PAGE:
Between 1937 and 1939, the Bendix Corporation ("Bendix") acquired land in Teterboro, New Jersey. At various times since 1939, Bendix used the land for a sewage treatment facility, a thorium/magnesium alloy foundry, a chemical treatment facility to dispose of the radioactive waste magnesium, and storage for various oils and solvents. In 1977 Bendix subdivided its land and sold one parcel to Sumitomo. The current litigation concerns the environmental cleanup of this parcel of land ("Site").
By 1988, government investigation had revealed radioactive contamination on the Site. In 1984 Bendix had merged into Allied, and Allied, as successor, took the lead in formulating a remediation plan for all the land formerly owned by Bendix. Meanwhile, Sumitomo moved its operations out-of-state in 1988 and attempted to sell the Site. To do so, Sumitomo had to institute a cleanup plan approved by NJDEP. See Environmental Cleanup Responsibility Act, N.J. Stat. Ann. §§ 13:1K-6 to 13:1K-13 (West 1991) ("ECRA"), repealed and replaced by Industrial Site Recovery Act of 1993, N.J. Stat. Ann. §§ 58:10B-1 to 58:10B-20 (West Supp. 1995) ("ISRA").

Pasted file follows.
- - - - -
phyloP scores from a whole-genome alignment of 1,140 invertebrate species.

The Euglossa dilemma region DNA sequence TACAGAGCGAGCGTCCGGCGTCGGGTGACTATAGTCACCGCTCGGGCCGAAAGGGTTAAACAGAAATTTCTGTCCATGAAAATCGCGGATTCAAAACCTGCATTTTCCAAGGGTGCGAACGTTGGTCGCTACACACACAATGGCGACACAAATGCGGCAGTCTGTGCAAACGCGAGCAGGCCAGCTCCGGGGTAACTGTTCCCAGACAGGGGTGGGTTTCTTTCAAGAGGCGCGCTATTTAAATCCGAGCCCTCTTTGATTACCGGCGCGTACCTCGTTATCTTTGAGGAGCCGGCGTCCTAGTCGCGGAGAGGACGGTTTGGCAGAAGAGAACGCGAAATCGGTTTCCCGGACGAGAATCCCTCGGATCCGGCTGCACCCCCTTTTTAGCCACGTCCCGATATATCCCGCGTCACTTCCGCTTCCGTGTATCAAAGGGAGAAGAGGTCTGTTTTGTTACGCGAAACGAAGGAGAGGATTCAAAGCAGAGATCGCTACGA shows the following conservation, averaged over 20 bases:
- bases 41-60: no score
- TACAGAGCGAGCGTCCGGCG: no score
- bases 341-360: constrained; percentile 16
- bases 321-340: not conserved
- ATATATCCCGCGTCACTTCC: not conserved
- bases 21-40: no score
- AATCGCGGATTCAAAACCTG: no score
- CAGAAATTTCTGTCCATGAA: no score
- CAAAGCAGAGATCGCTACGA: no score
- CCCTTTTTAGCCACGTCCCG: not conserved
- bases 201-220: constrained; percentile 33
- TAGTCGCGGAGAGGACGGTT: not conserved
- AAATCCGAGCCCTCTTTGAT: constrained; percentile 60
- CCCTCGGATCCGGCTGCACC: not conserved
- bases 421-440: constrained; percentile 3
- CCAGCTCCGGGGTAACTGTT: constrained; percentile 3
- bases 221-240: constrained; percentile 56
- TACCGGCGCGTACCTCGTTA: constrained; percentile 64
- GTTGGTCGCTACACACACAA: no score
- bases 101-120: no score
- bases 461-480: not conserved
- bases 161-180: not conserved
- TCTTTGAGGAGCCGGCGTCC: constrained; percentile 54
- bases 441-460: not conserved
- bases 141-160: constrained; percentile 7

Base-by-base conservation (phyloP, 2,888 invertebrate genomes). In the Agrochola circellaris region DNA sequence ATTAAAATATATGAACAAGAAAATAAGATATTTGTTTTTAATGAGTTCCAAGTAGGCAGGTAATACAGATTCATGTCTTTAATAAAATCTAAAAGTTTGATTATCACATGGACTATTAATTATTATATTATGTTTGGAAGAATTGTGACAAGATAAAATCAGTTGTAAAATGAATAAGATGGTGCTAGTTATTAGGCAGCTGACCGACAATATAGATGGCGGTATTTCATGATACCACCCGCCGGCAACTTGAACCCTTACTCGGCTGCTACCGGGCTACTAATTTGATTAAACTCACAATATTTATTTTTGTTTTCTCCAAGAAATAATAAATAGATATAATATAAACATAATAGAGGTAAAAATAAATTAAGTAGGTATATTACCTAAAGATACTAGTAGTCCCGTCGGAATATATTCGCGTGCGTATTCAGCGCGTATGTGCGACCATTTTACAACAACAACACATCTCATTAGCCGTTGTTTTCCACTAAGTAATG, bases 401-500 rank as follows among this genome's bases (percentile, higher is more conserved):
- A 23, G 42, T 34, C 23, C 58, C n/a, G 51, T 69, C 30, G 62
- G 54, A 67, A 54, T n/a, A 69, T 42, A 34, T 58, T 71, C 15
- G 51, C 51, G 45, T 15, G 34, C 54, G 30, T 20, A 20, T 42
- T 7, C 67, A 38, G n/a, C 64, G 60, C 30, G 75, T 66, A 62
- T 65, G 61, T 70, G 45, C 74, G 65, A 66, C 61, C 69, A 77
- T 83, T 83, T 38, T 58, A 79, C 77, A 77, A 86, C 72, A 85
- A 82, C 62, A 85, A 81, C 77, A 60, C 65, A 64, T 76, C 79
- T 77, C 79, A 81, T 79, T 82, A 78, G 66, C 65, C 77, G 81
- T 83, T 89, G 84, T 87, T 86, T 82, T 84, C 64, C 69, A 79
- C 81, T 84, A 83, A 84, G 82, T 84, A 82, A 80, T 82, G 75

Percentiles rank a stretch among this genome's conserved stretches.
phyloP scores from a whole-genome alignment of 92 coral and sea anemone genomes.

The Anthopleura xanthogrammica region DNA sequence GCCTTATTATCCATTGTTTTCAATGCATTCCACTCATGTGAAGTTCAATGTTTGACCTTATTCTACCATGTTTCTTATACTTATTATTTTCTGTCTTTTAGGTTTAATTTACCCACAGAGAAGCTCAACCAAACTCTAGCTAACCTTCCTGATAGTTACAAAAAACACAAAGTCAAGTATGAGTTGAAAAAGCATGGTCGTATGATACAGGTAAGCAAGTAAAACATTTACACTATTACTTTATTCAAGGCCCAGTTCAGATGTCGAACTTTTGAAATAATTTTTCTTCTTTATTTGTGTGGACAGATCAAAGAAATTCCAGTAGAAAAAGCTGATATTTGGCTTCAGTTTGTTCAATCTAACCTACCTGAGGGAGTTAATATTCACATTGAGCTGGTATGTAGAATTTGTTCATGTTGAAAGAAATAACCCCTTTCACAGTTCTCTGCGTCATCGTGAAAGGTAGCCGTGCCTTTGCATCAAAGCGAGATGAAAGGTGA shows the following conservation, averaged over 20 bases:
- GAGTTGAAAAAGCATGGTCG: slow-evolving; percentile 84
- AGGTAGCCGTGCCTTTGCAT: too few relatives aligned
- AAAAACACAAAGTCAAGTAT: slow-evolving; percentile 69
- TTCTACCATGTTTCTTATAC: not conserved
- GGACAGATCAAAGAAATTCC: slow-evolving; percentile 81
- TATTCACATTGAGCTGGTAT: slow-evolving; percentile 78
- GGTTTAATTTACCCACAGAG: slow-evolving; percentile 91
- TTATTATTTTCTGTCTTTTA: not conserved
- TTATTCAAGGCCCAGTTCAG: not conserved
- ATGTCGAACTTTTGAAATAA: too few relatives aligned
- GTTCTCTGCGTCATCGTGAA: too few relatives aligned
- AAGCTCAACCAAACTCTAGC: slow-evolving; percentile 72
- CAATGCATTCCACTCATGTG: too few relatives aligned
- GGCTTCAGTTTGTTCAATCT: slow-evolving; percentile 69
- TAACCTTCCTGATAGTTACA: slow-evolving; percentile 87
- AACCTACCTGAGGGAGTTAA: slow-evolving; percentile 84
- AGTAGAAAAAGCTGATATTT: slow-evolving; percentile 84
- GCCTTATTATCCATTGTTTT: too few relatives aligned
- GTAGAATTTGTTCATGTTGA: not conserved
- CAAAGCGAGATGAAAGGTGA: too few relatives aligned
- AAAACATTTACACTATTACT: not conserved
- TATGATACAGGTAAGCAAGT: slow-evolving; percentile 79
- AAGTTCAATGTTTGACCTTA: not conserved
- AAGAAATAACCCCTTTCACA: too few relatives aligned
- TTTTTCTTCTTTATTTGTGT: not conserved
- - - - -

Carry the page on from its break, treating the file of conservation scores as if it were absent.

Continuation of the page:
Unsatisfied with Allied's efforts, Sumitomo hired Dames & Moore, an environmental consulting firm, to perform various environmental tests and to draw up a cleanup plan to submit to NJDEP. In January 1991, Dames & Moore submitted an "ECRA Remedial Investigation and Cleanup Plan" ("Proposed Cleanup Plan") to NJDEP. According to the plan, radioactive contamination would be remediated to 5 pCi/gm for the first 15 cm. of soil, and 15 pCi/gm for any deeper soil ("5/15 standard").2 Dames & Moore estimated that the plan would require excavating only 300 cubic feet of dirt to remove the "hot spots" of radiation that pushed the site over the 5/15 standard.
On August 30, 1991, NJDEP approved the Proposed Cleanup Plan in a letter ("Plan Approval"). It unconditionally approved the plan for radiological contamination, and no DER was required. In contrast, NJDEP required a DER for PCBs:
2. PCBs in Soil. . .
The proposal is acceptable provided that a deed restriction be placed on properties where elevated levels of contaminants are allowed to remain on-site. . . . The deed restriction shall not allow contaminated [26 ELR 20978] subsurface soil to be brought to the surface (0-2') above allowable levels.
App. at 475. NJDEP similarly required a DER for metals (chromium): "Should the metal results be similar to those found in the earlier samples and the chromium is found to be in the trivalent form, no remedial action other than a deed restriction shall be required." Id.